The Courier News from Blytheville, Arkansas on January 23, 1930 · Page 6
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The Courier News from Blytheville, Arkansas · Page 6

Blytheville, Arkansas
Issue Date:
Thursday, January 23, 1930
Page 6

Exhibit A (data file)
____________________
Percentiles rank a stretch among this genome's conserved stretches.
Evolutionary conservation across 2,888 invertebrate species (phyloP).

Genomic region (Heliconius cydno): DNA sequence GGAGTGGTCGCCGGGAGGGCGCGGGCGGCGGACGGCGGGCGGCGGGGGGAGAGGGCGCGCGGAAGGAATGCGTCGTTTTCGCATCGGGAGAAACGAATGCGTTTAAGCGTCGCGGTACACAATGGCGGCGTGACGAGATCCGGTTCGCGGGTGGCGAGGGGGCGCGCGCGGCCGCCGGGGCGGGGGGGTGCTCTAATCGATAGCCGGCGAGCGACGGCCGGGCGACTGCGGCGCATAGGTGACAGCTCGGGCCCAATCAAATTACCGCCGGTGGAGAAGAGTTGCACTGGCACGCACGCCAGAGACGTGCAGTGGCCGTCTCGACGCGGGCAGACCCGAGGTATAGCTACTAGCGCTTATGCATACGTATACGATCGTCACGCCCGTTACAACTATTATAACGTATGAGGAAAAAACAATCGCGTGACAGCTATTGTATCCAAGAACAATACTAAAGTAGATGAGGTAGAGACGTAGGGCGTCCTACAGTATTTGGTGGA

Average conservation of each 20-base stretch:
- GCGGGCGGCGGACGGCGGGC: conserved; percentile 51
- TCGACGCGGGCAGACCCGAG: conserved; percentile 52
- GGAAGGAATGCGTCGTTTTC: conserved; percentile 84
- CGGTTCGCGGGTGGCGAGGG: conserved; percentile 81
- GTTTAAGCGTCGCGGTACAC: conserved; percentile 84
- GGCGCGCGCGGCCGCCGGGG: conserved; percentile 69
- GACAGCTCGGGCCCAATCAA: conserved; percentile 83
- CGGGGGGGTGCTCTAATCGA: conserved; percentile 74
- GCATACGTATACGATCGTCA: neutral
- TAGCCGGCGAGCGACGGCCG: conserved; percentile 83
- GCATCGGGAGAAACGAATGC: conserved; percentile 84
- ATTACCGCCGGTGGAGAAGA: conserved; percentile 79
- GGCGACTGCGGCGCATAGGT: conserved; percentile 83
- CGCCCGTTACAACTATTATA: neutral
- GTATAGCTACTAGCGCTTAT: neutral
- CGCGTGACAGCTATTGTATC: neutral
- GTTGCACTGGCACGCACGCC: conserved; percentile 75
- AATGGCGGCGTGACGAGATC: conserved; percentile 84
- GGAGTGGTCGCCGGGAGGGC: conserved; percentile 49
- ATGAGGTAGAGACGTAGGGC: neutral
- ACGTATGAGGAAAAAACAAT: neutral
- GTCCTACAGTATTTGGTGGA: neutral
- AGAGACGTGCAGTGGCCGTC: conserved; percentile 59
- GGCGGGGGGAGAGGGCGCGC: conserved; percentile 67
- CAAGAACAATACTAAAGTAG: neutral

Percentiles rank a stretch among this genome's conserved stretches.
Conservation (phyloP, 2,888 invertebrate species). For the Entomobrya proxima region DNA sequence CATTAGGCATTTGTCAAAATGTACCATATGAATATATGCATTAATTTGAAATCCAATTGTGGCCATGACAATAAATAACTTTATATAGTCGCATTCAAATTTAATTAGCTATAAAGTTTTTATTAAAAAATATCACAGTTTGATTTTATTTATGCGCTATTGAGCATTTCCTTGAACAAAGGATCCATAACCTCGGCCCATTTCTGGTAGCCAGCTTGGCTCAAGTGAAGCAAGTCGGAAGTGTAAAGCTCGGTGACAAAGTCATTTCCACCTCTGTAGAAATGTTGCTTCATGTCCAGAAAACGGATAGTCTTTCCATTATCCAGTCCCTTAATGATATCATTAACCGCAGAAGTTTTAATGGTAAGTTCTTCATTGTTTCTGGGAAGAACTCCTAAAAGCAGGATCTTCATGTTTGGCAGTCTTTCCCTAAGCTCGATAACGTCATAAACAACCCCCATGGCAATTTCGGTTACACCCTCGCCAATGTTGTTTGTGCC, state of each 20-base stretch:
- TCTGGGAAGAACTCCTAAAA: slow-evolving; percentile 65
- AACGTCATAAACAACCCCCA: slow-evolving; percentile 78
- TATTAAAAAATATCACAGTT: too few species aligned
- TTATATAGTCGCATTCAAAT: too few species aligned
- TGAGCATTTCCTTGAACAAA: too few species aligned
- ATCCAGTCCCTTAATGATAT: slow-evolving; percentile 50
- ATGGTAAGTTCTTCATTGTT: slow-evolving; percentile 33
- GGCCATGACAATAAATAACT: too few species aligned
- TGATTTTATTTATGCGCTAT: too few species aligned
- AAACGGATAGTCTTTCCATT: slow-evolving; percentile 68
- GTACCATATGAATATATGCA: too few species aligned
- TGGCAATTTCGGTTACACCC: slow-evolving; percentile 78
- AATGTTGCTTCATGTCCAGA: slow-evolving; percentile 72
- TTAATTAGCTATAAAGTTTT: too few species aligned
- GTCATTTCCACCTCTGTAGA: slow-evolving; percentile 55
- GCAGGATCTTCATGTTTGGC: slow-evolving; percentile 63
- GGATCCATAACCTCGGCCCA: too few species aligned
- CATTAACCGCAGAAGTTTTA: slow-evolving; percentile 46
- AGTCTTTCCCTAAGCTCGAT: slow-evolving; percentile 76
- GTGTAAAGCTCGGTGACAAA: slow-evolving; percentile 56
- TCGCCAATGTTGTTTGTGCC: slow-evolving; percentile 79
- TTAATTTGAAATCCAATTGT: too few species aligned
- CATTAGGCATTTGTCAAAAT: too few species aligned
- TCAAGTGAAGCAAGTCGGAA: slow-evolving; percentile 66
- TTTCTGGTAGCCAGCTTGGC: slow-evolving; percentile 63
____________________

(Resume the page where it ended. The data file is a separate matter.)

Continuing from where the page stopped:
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/"PAGE EIGHT m.YTITKVlU',K. (AUK.) COUKIKR-NKWS BRUSHING UP SPORTS IITI mm .Buffalo Paris Looking For• : 'ward to Light Heavy'•'. weight Go February 10. By HABRV LUNGER Polled Fna Staff Correspondent t'/. BUFFALO, Jan. 53. (UP)—The forthcoming Jimmy Slnttery-Lou -Ccozza Ib-round bout of the light heavyweight cltwnpkoiuhlp ol the world promises to become n bright spot in a somevhat drab . .schedule cf winter fisticuffs. ; w With the match set for February 10, both principals are hard at work at their respective camps conditioning themselves, the lanky ' Slatury going tlirough his paces at Speculator, N. Y., snd Sco-aa working out at Dclevnn nenr here. '^Interest in the bout has been height«ned by the fact that both 'Bthters are Iccal products, and also by reports from Speculator that Slaltery is training In earnest. Charley Murray, representing the Queensbury A. C., and Grant Quate of the Crescent club Jointly conducting, pre- dict'a 150,000 house, with prices scaled from S3 to $15. .Undoubtedly the match should be a hard-fought one. as there admittedly no love lost between tilt'two men. The fans know Blattery as a boxer eurpassed In ring history by only a few, while Scooa's work Is less famlllnr. The litter's ta.5t ring engagement of any Importance was the a corgi Courtney from whom he won on i foul-In Detroit. .'!..'. SUti SlUht Favorite Slattery has tasted the udula tion of thousands, only to sink t the bottom of the heap by devial ing from the straight and narrow.' The youthful boxer, who Jack Dempsey once predicted would be- pom« trve heavyweight champion of trie universe, now Insists he has giren up the glare of tho wlilto lights and henceforth Intends faithfully to carry out a program which he hopes $111 culminate in capturing not only the light heavyweight crown, but the heavyweight As.well. Bcooa, a rugged fighter, carry- Ing a punch and only rated a trifle, below Slats In sheer scientific ability, is looked on by many u the' winner of the coming setto. The Italian Is well liked due to his : remarkable endurance, many predicting tie will be able to finish Slattery In the closing rounds. '.Few wagers have been placed to the present time, most of the sportimen waiting until further assurance la received from Slattery's camp that bt is in the proberblal By Lau JTHUKSDAY,. JANUAUV 2;J, 1930 FAMOOS OLD ARCHeP- aftoor o GOP TEAMS OSHOIOCIIL Fl OF THE CHARLOTTE; TeAM op THE SouTri • W swew, FIIWNC. rue .viEXT BATTER WT A •FIRST PITCHED BALL " "Pink. 1 .However, U seems qi'ite •Ukcty that Blattery will enter the ring a • : Tb 5 favorite. . . GREAT FIGHTER ."John L. Sullivan once declared that'the.Rev.-MUo H. Qfttes, dean of•;&« Cathedral'of St. John the Divine) who boxed frequently, as a JtikJent .at Amherst, could have "be come one of the greatest fighters of tht ring.; . , . • • ••••••• Courier News Wont Ada. Missouri Lads and Lassies Out to Give Local Cagers Real Trimmings. T*e BljthevUle Uih school leani wiil pUy the Holland, Mo., Xttaa at the bleb school EVDI here tonight. ( The basketeers of Blythevllle high will meet the, Cooler tMo.) high learns at the Cooler gymnasium, reputed one of the best In southeast Missouri, Friday night According to reports from Cooler today the Missouri lads and lassies lave been working hard in antlcl. patlon of the games and are out to tlve the local teams decisive defeats.- Prospects at the Missouri school have been excellent this year and the Cooler players already have number of games behind them while the Chicks are just starting. Coach Hudson Is sure that his boys »1U give the Missouri youths plenty ol competition but the Blythevllle girls have played only two punts. The principal of the Cooler school stated this morning that the best rout* to that town is bj way of Steels instead of turning of! Highway 61 al Holland. ' Probable line-ups'are: BOTI GoHerYJiw Will Shade Hit Remains LONDON—One of the most unusual requests ever written Into a l»u will and testament- was discovered In a bequest of T. p. Halliburton, oldest member of this Waflrons Golf Club In Surbllkm. Halliburton requested In the document, opened after his death, th*t hU ashes be scattered under a spreading beech tree n*»r the eighteenth hole of the course. Saturday his wish will be car- rle dout and the tree that ol- ten proved a oarrler to Halll- burton's shots—in life— will shade hit remains in death. Ritz Theatre Wednesday and Thursday All Talking. ;jSee!V Hear! arranged for tomorrow. ""?he tournament will end Friday when the championship flight final round Is played. Prizes will be awarded at the annual dinner. The dinner is patterned after the gridiron banquet of Washington, D. C.. journalists and every artist, author or cartoonist present is made the victim of his companions' >kes. Mays: A Trade Flfure Carl Mays, one of the last of the old Iribe of underhand pitchers, passed from the big lufigues. Here was one of the most trngli; and temperamental figures In baseball the storm center of controversies that divided the American League into warring camps, and one of the chief actors in a dranm of death that almost caused his banishment from the game at the peak of his career. He was a man'of ice, nerve and wit. Some., of his remarks are classical and I one chance bit of gossip aTniost''resultcd In a baseball exposure thai might have rivaled the White Sox. scandal. The fad that a eporU writer happened lo hear the remark led to an .Investigation into the conduct of an important scries. When, the ' reporter -was colled to 'the 'stand and asked to reveal what ho knew he refused to talk. But from time to time there were unwholesome rumors about the part. Mays had played in certain important games. Has His Own War . Mays had one of the best yeara 1 Ills career in 1921 when he led he American League pitchers. De- pitc the fact thtit lie was working under a three-year contract, he el It bo known to his owners Hint le considered he was worth more noney to the Yankees than he vns being paid. Several years bc- 'ore that he had brought about i serious controversy when he reused to pitch for the Boston Kec Sox any longer, declaring he wished to be traded to the New York Yankees. It wa» with the Yankees he finally landed, too, after suspension by President Ban Johnson failed to move him. Then there was the unforUm«t< Incident of tho ilc.ith of Ray Chap man, tho Cleveland shortstop. Chapman was killed by ft ball pitched by Mays In tho heat of the peiinaiit race of 1920. A movement was started to have the 'submarine ; hurlcr banned from the game. As.we remember it, a great deal depended upon what Trls Speaker said of the affair, as . It had been charged Mays was'pur- posely "dusting off", the Cleveland batters during the game in which Clmpraan was killed. Speaker, rising 0 the occasion, declared the sad event the. result, of an accident, Mays kept on .pitching anil. Ilghl- ng. Then carne .the. world cerles and said it never could be construed as anything •else., PM ;-™' Los« CU>w,Game«. 01 1921 'in which 1 he..'was cillcd upon to bear the brunt of the burden In the 'battles between;Vti:c Yankees and Giants.-Mays pitched the first game for -the Yankees, winning 3 to 0. His next start was In the fourth game. For seven Innings he held the GUmts without a run, only one • hit being nude off tlmt under-arni delivery. But In the eighth and ninth, innings the Giants got to him, ginning Blythevllle ralg Caudlll Marshall Short Ra'yder Blythevllle Loflin Moore FVjster nldwell . Elliott to 2. He nppcared again in ..the seventh game of the.series. Instead of winning, 0. as he-deserved according to the kind-of'ball' he pitched, he lost. Infleltii'er- rors giving the Giants'the needed margin. • F. - F. ' C. G. G. Girl! F. F. C. C. G. landers Dentou G. Cooler Burkett Young . Goldman Wilson Rowells Cooler ' M. Mlchie I. Mirhie Holley Me Adams Bjggert Barter Referee- -Lewis, Porlagevllle. ~-~ Take Your Ovni .-Advice .'MrvRice' and Beat Foxxy PALM -BEACH, Fla., Jan. p3 (UP)—Grantland .Rice, one o America's foremosl 'sporting writ, crs, and Fontaine Fox, creator of the Toonerville Trolley, wlll'mee today in one semi-final match o the annual 'artists' and writers' gol tournament over the Palm Beac! Country Club's -course. • The other, s^nil-flnaj . will pair Jefferson Machamer, Sands Poin L. I., and Harry'Evans, New York who won their way tp {he rouui by defealfng, Arthur Some'fs Roshe and P. A. Newnis'r^ respectively. . A special'match' between P. Hyje-' ; mon-and Rube.Ooidbeiig has been HOME THEATRE Wednesday aw) Thursday "SILENT" xv THE , " DONOVAN AFFAIR" —With— Jack Holt, Dorothy Revier Comedy Admission, Matinee and Night 10-25c ORIOLE PLOW A sturdy plow for heavy work I N the Mack, waxy soil of Texas, the e black, sticky soils successfully, but it la gumbo of Alabama, the buckshot of superior in strength, lightness of draft the Mississippi delta, and in many other localities, the Avery Oriole Plow is without in equal. ... The Avery Oriole is designed and built • to meet the need of black land farmers. Soil that is hard to break and harder still to scour has no tenon for this plow. It b an acknowledged leader among all farmer* with tuch coil, The Avery Oriole is different from other plow?. It not only.turns heavy, and durability. It stands the gaff and lasts for years. . --..Jusr. The unusual performance of the Oriole has not been quickly achieved. Its te- markable qualities represent years of study and experimenting. Back of it is Avery's century of experience and the world's finest implement factory. • We will gladly give you all the facts and a complete demonstration. Come to ' our store any do--. , ... (Met* imftmmUtnd Champion hvoettint anli f Hearn Hardware Co. Memphis, Tcnn. Brad Crepe, Handkerchief Linen and Printed Voile fllouses attain new importance for Spring with the increased vogue of the tailored suit and ensemble. The new versions are here in tailored and ruffled styles. Shown in solid colors of flesh, peach, pink maize, green and orchid, also the new printed designs. Bright Colored Purses New fiz« and styles in envelope and poach styles shown In vivid shade* ol green and rcdj also black, blcge and grey. Another at. tractive purse, (or sptlng 1 5 zipper-top In checkerboard design. $ The greatest outdoor all talking picture ever made. • —The— VIRGINIAN, d Qanammni Qicbue j Novel by Owen Wister Action! Drama! I.ove! ' i —with— "Our Gang" Comedy Small Talk arid Fox' News Admission, Matinee at 2 P. M., 10-30c Admission, Night 20-10c—6:45 and 8:45 Our Winter Dresses are repriceel fer 295 GRANDJLEADEP PHONE 220 Our buyers hire already selected many of the new Spring ityles ... to we have put t nrw low price on these .'Winter dresses for your immediate need*, to make room for the new thing* when they arrive. You will find types for every occasion in this extraordinary collection , >. . gracefully feminine afternoon and evening dresses u well at more tailored ttylei with the new softer lines. Every dress is an authentic .copy of the fashion successes for this season. The new low prices offer you an exceptional opportunity-to buy several dresses at a fraction of what you would expect to pay. Canton crepes, satin and combinations of materials in black, brown and bright shades to wear with Winter coats. Sizes for women, misses.and hiru'ort. 220-222 West Main St. It'.